Copyright © 2020 Albuquerque Journal
SANTA FE – While debate on the issue simmers at the Roundhouse, most New Mexico adults continue to support legalizing recreational marijuana use and taxing its sales, a new Journal Poll has found.
Sixty-one percent of adults surveyed over the last week said they support New Mexico becoming the 12th state in the nation to legalize cannabis, while 33% said they oppose the idea. The rest either had mixed feelings or declined to answer.
The biggest predictor on New Mexicans’ feelings about marijuana legalization was age, as those ages 18 to 49 were far more likely to support the idea than those ages 50 and older.
“There’s a big divide based on age,” said Brian Sanderoff, president of Research & Polling Inc., which conducted the poll. “Attitudes toward marijuana legalization are definitely generational.”
New Mexicans who identified as Democrats were also far more likely than Republicans to support legalizing recreational pot use.
Meanwhile, the Journal Poll also found that New Mexicans were still more likely to support legalizing marijuana when asked whether they preferred legalization, decriminalizing the possession of small amounts of cannabis or neither option.
When presented with those three options, 54% said they preferred legalization, 23% said they preferred decriminalization and 17% said they opposed both options.
New Mexico already has a decriminalization law on its books, as Gov. Michelle Lujan Grisham last year signed into law a bill that made possession of up a half-ounce of marijuana a civil offense punishable with a $50 fine.
Overall support for marijuana legalization in New Mexico has increased steadily in recent years.
Just 44% of voters supported the idea in a September 2014 poll, but that figure increased to 60% support in a Journal Poll conducted in September 2018.
Sanderoff said that trend matches a national shift on the issue of legalizing marijuana over the past several decades.
“It’s just one of those social issues that has gained support in New Mexico and nationally over time,” he said.
The Journal Poll found that support for legalizing cannabis was highest in north-central New Mexico – which includes Santa Fe – but residents of all regions of the state were more likely to support legalization than oppose it.
In addition, 25% of those surveyed said they had used marijuana in the past year.
Facing long odds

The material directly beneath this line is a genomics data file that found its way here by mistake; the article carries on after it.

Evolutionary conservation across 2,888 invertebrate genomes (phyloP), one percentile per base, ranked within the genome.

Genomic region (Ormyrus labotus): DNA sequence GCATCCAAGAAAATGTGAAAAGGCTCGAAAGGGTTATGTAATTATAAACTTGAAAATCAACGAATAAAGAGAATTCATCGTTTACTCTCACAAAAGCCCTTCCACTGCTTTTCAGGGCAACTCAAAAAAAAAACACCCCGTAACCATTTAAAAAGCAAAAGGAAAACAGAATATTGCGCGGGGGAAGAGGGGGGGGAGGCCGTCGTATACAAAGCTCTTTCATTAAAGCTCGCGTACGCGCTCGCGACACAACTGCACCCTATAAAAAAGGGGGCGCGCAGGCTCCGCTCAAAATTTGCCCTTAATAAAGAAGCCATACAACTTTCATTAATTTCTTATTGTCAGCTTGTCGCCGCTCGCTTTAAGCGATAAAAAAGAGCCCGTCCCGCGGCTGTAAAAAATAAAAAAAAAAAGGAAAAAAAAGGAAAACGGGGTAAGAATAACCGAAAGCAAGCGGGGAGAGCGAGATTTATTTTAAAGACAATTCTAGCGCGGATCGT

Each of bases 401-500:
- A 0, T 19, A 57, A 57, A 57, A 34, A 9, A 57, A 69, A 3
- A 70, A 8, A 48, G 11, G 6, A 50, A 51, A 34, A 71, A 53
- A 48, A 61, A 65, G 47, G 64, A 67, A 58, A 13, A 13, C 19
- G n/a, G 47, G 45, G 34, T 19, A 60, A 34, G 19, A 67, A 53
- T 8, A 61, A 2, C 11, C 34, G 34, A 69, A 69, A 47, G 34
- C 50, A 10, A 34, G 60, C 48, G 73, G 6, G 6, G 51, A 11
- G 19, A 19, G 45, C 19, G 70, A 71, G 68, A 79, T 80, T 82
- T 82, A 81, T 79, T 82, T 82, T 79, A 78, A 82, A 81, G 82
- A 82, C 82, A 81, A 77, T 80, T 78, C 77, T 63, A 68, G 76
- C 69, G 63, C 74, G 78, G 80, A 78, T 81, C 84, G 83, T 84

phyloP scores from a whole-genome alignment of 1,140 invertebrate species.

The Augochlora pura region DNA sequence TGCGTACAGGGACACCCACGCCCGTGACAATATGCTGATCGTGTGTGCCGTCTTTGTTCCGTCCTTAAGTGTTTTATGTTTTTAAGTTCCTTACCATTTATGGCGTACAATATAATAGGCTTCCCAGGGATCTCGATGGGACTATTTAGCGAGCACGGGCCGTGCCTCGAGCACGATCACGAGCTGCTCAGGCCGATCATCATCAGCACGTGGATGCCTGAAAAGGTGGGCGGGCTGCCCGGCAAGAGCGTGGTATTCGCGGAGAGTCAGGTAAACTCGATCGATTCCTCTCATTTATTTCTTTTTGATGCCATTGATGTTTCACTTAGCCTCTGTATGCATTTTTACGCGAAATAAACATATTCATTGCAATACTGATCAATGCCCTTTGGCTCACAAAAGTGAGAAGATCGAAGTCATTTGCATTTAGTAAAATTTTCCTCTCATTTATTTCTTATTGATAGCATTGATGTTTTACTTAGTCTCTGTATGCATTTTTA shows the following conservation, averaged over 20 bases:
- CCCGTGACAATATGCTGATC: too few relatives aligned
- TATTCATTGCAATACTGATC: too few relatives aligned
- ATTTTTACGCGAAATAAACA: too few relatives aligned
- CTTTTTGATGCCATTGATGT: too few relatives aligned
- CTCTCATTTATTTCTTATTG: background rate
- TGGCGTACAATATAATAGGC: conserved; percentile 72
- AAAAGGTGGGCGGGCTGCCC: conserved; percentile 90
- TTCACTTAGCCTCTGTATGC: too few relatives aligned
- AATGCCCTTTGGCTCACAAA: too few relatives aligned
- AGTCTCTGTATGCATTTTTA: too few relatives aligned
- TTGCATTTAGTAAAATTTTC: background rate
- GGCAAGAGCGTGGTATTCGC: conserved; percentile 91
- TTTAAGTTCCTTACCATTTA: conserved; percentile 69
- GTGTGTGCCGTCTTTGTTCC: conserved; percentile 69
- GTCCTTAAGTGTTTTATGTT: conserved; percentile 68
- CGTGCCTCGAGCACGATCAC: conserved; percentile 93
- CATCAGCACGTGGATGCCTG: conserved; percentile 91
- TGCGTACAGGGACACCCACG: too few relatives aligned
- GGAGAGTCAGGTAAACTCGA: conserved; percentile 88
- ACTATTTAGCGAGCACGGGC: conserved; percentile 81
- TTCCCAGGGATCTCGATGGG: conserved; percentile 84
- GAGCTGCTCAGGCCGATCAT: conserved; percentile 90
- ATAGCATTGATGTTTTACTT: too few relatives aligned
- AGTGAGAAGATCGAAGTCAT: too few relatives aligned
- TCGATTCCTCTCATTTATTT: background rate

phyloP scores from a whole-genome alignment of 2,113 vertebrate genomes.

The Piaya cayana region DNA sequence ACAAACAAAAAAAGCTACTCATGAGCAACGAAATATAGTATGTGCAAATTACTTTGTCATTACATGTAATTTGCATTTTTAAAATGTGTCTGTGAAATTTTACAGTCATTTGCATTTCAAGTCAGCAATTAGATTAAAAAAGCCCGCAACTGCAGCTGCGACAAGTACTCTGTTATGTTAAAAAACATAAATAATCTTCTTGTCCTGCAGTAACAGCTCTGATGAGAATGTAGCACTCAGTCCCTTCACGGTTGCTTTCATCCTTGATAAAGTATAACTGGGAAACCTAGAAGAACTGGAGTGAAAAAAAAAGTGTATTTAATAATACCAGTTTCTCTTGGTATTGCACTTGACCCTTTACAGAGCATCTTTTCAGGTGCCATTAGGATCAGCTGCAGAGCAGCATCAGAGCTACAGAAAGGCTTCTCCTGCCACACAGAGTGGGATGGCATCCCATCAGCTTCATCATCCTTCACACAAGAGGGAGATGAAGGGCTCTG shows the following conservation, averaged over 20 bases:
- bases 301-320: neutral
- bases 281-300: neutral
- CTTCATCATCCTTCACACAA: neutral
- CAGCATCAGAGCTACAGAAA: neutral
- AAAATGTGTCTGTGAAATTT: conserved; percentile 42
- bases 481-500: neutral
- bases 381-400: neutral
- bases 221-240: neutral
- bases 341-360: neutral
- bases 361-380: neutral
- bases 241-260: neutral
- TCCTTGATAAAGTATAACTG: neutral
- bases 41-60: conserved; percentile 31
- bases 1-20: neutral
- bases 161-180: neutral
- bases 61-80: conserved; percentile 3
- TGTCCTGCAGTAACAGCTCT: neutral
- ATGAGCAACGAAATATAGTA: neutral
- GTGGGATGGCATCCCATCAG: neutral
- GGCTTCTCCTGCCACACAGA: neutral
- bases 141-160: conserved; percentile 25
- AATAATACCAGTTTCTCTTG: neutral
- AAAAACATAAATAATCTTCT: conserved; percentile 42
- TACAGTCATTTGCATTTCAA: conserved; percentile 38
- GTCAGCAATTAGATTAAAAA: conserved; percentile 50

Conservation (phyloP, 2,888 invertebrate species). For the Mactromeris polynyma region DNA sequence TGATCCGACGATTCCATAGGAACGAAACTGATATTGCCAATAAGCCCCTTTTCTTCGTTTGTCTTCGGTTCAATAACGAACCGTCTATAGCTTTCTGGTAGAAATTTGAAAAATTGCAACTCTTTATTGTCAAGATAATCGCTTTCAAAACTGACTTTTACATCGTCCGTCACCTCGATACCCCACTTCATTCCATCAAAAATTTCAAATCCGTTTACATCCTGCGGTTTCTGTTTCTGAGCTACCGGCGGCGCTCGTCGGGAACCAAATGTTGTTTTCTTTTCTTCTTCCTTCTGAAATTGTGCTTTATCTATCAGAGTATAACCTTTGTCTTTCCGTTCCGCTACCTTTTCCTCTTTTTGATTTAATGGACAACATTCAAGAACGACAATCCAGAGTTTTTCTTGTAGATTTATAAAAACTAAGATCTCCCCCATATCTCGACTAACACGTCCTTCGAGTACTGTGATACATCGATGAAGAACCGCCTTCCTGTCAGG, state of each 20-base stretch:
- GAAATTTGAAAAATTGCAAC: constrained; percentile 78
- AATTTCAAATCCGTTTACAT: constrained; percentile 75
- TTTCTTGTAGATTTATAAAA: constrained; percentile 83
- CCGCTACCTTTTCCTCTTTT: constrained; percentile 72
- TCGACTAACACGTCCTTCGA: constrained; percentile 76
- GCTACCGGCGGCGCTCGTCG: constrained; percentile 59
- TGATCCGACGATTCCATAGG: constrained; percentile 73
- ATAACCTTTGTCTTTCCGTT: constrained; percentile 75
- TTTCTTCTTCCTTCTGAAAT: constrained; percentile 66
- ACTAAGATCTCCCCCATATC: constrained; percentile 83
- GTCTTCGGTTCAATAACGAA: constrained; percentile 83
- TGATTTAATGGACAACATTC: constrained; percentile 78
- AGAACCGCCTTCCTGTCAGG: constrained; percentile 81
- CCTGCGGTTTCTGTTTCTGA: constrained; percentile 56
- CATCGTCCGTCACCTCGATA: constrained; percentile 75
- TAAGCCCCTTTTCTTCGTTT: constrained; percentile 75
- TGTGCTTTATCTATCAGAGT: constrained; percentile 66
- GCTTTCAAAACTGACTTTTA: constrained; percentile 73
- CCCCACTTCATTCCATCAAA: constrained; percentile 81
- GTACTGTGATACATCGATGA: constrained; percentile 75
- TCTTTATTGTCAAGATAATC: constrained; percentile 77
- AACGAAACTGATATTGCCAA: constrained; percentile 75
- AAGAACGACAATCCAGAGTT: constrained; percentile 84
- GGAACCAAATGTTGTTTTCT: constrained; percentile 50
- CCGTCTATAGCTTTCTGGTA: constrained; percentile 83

Proposals to legalize recreational marijuana have made incremental progress at the Roundhouse in recent years but have all stalled before reaching the governor’s desk.
A bill filed during this year’s 30-day session has cleared one Senate committee but has languished for more than a week in its second assigned committee.
With less than two weeks left in the session, it appears to be facing long odds to win final approval due to opposition from Republican lawmakers and some moderate Democrats.
But that hasn’t deterred Lujan Grisham, who has made the bill one of her top session priorities, arguing that legalizing recreational cannabis would immediately create 11,000 jobs and generate tax dollars that could be used on public safety programs.
“We’re fighting to get it done this year,” Dominic Gabello, the governor’s senior policy adviser, told reporters during a briefing last week.
Among other components, this year’s bill calls for state-level licensing, expunging marijuana possession convictions from individuals’ criminal records and giving local governments some authority to determine where cannabis dispensaries could be located.
Although tax rates would vary by city and county, the average statewide tax rate would be about 20%, backers say.
However, critics say legalizing marijuana could erode drug-free workplace policies, increase crime rates and lead to more impaired drivers on the state’s roadways.
The Journal Poll is based on a scientific, statewide sample of 515 New Mexico adults that is representative of the age, gender, race and geographical region of the state’s adult population.
The poll was conducted from Jan. 31 through Feb. 4. The voter sample has a margin of error of plus or minus 4.3 percentage points. The margin of error grows for subsamples.
All interviews were conducted by live, professional interviewers, with multiple callbacks to households that did not initially answer the phone.
Both cellphone numbers (75%) and landlines (25%) of New Mexico adults were used.